Following a period of optimism, Q3 was defined by unpredictability as consumer sentiment faced several challenges including the delta variant, continued supply issues, and extreme weather caused by climate change.
At the end of Q2, retail earnings had improved and were better than ever, but the rise in delta cases proved to be a wild card. However, consumers have never had more disposable cash or more leisure time than in the past year.
Despite the commodity inflation, consumers were less resistant to higher prices, so retailers were able to sell more goods at full price. Furthermore, vaccine availability had improved consumer sentiment, as six out of ten consumers (58%) were more comfortable shopping in stores.
Sales are holding up even as spending is shifting back from goods to services like travel and entertainment. While concerns surrounding the delta variant and inflation persist, experts are optimistic about the industry’s road to recovery.
According to the National Retail Federation (NRF), the total planned back-to-school spending for 2021 is $37.1B, a YOY increase of 9% from 2020’s $33.9B. As expected, parents are planning to spend record amounts on back-to-school as students return to in-person learning.
44% of back-to-school shoppers will be purchasing from discount stores this year, followed by 41% at clothing stores, and 27% at office supply stores. Back-to-college is also setting records with total spending expected to reach $71B, up from $67.7B in 2020.
The Rise of Omni-Channel
This upcoming holiday shopping season will test merchandising strategies and omni-channel capabilities in the constantly changing retail environment. In the current retail market, brands and merchants face the challenge of an accelerated shift to digitalization and ecommerce.
We’re seeing that many shopping and distribution channels are beginning to blur, and retailers are focused on the new definition of convenience. Retailers must thoughtfully strategize to keep up with evolving consumer expectations. Many are rethinking how to recreate a seamless experience across their physical locations and ecommerce experiences, requiring changes to both online and offline channels to introduce and fulfill on the hybrid online/offline models.
Supply Issues and Labor Shortages
Retailers not only have to face supply chain issues, but also labor shortages, which are contributing to the challenges in Q3. Shipping chains remain badly tangled, causing costs to soar and increasing concerns of empty shelves and shortages of in-demand products, particularly for the holiday season.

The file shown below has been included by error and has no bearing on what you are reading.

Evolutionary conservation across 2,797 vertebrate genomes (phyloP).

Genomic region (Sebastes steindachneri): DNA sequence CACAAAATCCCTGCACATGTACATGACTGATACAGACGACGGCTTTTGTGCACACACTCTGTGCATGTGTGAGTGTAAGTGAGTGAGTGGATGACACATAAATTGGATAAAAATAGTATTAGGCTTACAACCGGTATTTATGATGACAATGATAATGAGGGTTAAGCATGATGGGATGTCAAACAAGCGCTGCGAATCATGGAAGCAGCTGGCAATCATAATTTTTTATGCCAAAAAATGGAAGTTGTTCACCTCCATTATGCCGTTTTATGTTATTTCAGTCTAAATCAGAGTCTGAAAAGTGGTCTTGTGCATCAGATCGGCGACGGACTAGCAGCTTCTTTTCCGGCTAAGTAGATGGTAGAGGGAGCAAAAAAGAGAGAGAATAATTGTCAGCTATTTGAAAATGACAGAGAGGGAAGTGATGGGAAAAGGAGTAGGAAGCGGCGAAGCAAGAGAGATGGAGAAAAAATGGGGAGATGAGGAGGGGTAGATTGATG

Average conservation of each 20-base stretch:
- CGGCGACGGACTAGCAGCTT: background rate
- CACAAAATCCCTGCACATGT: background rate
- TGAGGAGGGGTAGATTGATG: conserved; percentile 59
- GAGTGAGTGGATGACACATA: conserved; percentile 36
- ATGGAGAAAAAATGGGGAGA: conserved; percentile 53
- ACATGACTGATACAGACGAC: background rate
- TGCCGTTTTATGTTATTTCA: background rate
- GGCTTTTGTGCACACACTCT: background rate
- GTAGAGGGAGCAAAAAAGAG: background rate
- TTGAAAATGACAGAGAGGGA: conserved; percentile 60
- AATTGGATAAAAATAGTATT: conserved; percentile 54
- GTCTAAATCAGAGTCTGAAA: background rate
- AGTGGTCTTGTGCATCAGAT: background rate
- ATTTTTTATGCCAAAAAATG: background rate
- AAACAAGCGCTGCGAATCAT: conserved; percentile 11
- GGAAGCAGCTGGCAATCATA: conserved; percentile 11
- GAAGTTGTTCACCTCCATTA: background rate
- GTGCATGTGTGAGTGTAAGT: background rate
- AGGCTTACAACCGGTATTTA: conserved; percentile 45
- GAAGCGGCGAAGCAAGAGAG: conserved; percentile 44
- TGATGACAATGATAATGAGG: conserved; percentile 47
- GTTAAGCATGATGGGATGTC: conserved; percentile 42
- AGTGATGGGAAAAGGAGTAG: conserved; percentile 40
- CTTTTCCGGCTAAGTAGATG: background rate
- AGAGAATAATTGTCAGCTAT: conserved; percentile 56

The surprise success in retail sales was tempered slightly with a disappointing read on jobless claims. In September, weekly jobless claims increased to 332,000 versus the estimate for 320,000.
Retailers will try to get around these concerns by offering earlier holiday promotions in-store and online – particularly for electronics and apparel.
Looking Forward to the Holidays
The holiday season will give brands a chance to practice being flexible to market changes by adjusting strategies and tactics in real time. Retailers head into the holiday season with important tailwinds, including boosts from inflation, rebounding employment, and healthy savings rates and wage growth.
Expect to see a holiday season defined by early shopping – more than 51% of consumers plan to start their holiday shopping before Thanksgiving, compared to 49% in 2020.
Deloitte estimates holiday sales between $1.28T and $1.3T, suggesting an increase of 7%-9% during the November-January period. The NPD Group predicts that 29% of consumers plan to spend more on holiday shopping this year than in 2020.
While a gradual pick-up in economic activities is expected, it is still imperative to bear in mind the delta variant, supply chain bottlenecks, rising freight charges, and labor shortages.
Consumer behaviors and trends are evolving quickly and many of the new shopping habits and expectations are here to stay in a post-pandemic world. The pandemic opened new ways to shop that will likely stick, and merchants are increasingly offering an omni-channel experience.
Planning ahead is essential as supply chain concerns continue to plague the economy, particularly over manufacturing capacity, logistics costs, and labor shortages.
As we approach the end of 2022, businesses will need to adapt and strategize creatively by leveraging data, offering greater personalization, and fostering a deeper and more human connection to shoppers.
Q3 Digital Creative Trends
This quarter’s digital creative followed the transition of summer into fall. Retailers put forward a range of promotions and shoppers adapted to the changing seasons.
As the vaccination roll-out continued, retailer took on a celebratory tone for Independence Day in anticipation of in-person gatherings.
Last Days of Summer
Messaging in Q3 also capitalized on the excitement of traveling, with curated guides to maximize summer fun.
Olympics and Empowerment
Due to the pandemic, the Tokyo 2020 Olympics were moved to summer 2021, and brands such as Nike drew attention to female empowerment.
Labor Day Weekend presented a range of offers, from end-of-summer promotions, fall discounts, and Halloween-themed savings.
Following a year of lockdown, brands responded to the return of in-person learning and parents preparing for back-to-school shopping.
Pottery Barn Kids
Work from Home
Brands like Pottery Barn and Crate & Barrel continue to cater to the consumer working from home, as some companies have converted to a fully hybrid or remote model.
The Fall Transition
Later in the quarter, messaging began to focus on the upcoming fall season, encouraging consumers to prepare for cooler weather and holiday shopping.